Pre-emption right of the property


Pre-emption right of the property

REal Knowledge - about the Polish real estate market #4

A number of risks may be identified during real estate due diligence, which may, at various levels, affect the planned transaction to varying degrees. One of the most important issues for a planned investment is the existence and preservation of pre-emption rights (contractual or statutory) regarding the real estate. This right results in the impossibility to transfer the ownership right to the buyer without prior resignation from the purchase by an entitled entity (usually public entity), which is the State Treasury or a relevant local government unit (most often a municipality). The failure to observe the statutory pre-emption right, as a rule, entails the invalidity of the transfer of the ownership right, whereas the failure to observe the contractual pre-emption right constitutes a ground for claiming damages.

In view of their importance, the most important statutory pre-emption rights concerning real estate are indicated below.


Pre-emption right of the agricultural property:

1. In the case of the sale of agricultural property, the pre-emption right shall be vested by law in its tenant if:

a) the tenancy agreement has been concluded in writing and has a definite date and has been performed for at least 3 years counting from that date; and
b) the said agricultural property forms part of the tenant's family agricultural holding.

2. Pursuant to the Act on Formation of the Agricultural System, an individual farmer has the pre-emption right to purchase agricultural property if, as a result of such purchase, his family agricultural holding is extended, however up to an area of no more than 300 ha. The purchased agricultural property must also be located in the municipality where the purchaser resides or in a municipality bordering on that municipality.

However, in a situation where an agricultural property purchased by an individual farmer does not extend his family agricultural holding or is located in a municipality where he does not reside (or in a municipality which does not border on that municipality), the National Agricultural Support Centre (KOWR) has the right of first refusal, even if the buyer is an individual farmer.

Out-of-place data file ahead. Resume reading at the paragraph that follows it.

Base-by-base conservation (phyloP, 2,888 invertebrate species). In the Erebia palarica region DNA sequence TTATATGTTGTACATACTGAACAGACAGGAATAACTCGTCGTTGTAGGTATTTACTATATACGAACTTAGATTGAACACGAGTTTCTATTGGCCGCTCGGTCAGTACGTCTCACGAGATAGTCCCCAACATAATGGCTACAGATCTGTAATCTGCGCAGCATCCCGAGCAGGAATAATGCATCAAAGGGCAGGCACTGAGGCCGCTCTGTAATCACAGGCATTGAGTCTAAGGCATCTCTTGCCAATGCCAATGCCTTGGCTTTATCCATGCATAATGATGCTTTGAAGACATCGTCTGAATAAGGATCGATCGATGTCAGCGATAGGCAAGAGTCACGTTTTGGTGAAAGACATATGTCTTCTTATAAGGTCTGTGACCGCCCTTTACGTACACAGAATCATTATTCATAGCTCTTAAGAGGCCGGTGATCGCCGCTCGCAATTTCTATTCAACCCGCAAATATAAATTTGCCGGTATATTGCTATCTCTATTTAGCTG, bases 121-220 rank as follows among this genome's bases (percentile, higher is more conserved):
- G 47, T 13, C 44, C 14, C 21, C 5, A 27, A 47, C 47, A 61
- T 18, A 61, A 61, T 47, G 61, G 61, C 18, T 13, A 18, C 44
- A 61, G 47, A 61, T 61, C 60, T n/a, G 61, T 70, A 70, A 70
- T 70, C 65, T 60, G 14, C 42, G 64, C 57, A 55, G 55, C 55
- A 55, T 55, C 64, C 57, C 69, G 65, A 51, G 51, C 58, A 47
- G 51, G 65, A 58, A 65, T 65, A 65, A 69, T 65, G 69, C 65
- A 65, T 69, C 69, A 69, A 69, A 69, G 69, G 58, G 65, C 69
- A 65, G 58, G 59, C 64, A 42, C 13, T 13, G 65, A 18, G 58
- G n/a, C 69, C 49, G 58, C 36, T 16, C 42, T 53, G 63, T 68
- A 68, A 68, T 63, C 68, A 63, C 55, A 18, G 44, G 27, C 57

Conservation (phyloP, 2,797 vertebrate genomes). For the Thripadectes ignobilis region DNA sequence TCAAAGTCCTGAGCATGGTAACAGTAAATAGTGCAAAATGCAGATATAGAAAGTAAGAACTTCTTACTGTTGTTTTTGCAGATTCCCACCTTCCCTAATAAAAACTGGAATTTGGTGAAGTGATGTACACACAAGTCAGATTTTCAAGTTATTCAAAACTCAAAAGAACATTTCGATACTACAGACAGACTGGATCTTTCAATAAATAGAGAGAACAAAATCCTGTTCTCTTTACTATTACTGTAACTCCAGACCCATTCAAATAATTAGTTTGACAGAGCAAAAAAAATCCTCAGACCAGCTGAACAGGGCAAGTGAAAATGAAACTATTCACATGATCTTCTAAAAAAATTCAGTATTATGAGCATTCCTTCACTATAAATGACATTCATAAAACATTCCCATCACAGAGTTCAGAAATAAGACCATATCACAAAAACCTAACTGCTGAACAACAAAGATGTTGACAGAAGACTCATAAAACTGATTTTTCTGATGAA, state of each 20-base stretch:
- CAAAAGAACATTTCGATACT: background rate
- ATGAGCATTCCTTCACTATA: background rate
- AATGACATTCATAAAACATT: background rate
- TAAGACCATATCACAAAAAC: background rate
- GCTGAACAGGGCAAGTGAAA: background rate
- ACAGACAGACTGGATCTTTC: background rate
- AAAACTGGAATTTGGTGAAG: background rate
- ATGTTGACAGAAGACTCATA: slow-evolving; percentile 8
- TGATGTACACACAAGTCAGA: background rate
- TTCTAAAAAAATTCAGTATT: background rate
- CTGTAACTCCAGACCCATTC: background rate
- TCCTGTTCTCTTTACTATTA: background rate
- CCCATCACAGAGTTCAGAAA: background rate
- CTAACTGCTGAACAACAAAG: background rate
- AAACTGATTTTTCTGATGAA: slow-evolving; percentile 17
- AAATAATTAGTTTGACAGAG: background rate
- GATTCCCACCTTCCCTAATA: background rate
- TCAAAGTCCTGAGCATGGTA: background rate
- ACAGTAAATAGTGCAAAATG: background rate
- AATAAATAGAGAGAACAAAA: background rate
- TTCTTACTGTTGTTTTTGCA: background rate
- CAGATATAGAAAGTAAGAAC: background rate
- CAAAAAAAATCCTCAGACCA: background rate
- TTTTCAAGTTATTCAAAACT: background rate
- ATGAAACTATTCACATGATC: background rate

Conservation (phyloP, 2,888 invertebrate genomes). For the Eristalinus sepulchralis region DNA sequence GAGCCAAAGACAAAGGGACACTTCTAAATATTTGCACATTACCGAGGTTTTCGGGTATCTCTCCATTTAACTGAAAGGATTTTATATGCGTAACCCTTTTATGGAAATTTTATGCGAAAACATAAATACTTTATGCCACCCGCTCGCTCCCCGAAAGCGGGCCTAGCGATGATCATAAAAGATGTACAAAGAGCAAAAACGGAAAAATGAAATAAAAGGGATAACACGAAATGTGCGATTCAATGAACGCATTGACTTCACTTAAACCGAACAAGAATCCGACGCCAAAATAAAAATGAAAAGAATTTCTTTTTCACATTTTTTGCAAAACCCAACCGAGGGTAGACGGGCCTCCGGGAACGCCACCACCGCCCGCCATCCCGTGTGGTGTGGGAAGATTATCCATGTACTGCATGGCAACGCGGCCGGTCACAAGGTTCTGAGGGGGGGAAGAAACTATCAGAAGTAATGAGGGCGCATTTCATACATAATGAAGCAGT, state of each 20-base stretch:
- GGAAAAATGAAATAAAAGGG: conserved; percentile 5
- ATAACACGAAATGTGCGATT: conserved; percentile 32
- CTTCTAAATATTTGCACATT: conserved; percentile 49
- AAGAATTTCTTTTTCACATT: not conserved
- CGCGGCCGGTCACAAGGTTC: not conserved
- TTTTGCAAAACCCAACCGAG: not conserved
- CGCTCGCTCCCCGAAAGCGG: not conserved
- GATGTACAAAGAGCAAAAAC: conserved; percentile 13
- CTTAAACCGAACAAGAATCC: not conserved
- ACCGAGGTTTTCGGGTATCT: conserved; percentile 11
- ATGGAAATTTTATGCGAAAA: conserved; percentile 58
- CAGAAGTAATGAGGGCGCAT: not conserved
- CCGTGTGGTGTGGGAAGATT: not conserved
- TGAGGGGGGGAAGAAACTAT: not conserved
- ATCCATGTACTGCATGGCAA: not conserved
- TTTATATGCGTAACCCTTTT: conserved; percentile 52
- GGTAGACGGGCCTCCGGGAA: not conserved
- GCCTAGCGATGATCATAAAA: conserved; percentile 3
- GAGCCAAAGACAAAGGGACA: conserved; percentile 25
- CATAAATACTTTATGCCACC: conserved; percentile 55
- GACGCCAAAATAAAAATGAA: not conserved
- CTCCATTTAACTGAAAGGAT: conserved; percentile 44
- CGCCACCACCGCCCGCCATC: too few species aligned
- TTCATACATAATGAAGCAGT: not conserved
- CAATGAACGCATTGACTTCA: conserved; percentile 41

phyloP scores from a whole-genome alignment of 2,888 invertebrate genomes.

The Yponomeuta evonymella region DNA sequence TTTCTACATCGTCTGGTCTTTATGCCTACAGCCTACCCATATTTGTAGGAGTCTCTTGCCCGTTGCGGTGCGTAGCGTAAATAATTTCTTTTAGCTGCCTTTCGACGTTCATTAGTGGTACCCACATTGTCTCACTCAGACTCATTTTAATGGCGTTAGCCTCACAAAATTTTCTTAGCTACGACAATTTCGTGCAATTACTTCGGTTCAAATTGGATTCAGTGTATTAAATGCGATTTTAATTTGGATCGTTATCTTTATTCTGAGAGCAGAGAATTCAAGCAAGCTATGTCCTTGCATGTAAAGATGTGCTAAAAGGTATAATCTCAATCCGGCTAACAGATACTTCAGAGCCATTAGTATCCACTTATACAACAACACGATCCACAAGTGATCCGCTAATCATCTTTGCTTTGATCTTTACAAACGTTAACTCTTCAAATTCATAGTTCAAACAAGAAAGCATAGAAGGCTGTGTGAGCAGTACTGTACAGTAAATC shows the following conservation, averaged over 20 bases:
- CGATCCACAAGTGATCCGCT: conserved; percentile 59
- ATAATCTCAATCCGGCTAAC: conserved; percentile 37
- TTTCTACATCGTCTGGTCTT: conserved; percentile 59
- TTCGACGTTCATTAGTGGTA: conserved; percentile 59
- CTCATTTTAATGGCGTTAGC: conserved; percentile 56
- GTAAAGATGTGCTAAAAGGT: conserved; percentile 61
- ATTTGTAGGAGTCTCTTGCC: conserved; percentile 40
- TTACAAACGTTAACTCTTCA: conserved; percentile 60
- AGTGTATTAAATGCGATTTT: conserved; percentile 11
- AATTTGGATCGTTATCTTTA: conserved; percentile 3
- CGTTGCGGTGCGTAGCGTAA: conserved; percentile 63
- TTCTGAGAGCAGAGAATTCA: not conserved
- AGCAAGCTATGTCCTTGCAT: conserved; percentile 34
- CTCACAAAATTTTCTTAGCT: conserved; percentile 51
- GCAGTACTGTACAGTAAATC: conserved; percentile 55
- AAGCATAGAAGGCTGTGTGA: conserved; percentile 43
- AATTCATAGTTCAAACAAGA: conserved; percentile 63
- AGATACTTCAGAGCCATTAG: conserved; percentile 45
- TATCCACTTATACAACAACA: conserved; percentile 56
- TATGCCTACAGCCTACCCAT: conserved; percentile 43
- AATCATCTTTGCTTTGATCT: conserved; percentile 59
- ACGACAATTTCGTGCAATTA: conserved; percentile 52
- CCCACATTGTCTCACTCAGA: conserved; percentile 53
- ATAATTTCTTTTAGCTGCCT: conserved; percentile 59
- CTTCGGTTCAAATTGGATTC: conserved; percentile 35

Accordingly, the subject to the pre-emption right are:

  • shares in a limited liability company;
  • shares in a joint-stock company;
  • shares in a simple joint-stock company.


Pre-emption right related to forest estates:

The State Treasury, represented by the State Forests, has by law the pre-emption right over land:

  • designated as forest in the land and buildings register;
  • designated for afforestation as specified in the local spatial development plan or in the decision on land development conditions;
  • land covered by:
    • (a) simplified forest management plan,
    • (b) decision of a district governor, specifying forest management tasks.


Rights resulting from the Act on Special Economic Zones

Under the Act, the pre-emption right (or the right of perpetual usufruct) is vested in the administrator of a Special Economic Zone over real property located within the zone.


Pre-emption right related to land under inland stagnant waters:

Pursuant to the Water Law, the State Treasury has the pre-emption right in the event of the sale of a property comprising land under inland standing waters. This pre-emption right is exercised by the district governor in consultation with the minister responsible for water management.

The municipality's right of pre-emption:

Pursuant to the provisions of the Real Estate Management Act, the municipality has the pre-emption right in the event of sale:

  • undeveloped property previously acquired by the seller from the State Treasury or local government units;
  • right of perpetual usufruct of undeveloped property, regardless of the form in which the right was acquired by the seller;
  • property and the right of perpetual usufruct of property located in the area designated in the local plan for public purposes or property for which a decision has been issued on the location of a public purpose investment;
  • property entered in the register of historic monuments or the right of perpetual usufruct of such property;
  • property located in the area of revitalisation, if a resolution of the municipal council so provides;
  • property located in the Special Revitalisation Zone.


Proceedings in the case of encumbrance of the pre-emption right:

First, a notarial deed shall be concluded in the form of a conditional sales agreement. This means that the agreement will come into effect on condition that the pre-emption right is not exercised by the entitled party. The information that a conditional agreement has been concluded is communicated to the relevant institution by the notary or by a party to the agreement. The entitled person then has 30 days to decide whether to exercise or withdraw from its right. If the pre-emption right is not exercised, the parties conclude a property transfer agreement, based on which the buyer becomes the new owner of the property. If the entitled person decides to exercise its pre-emptive right, it exercises that right on the conditions agreed upon by the parties to the conditional agreement. If the statutory pre-emption right is infringed, the sale contract will be absolutely null and void.

Subscribe "REal Knowledge Newsletter"

Subscribe e-mail notifications about REal Knowledge Newsletter issues.

Czy ta strona była pomocna?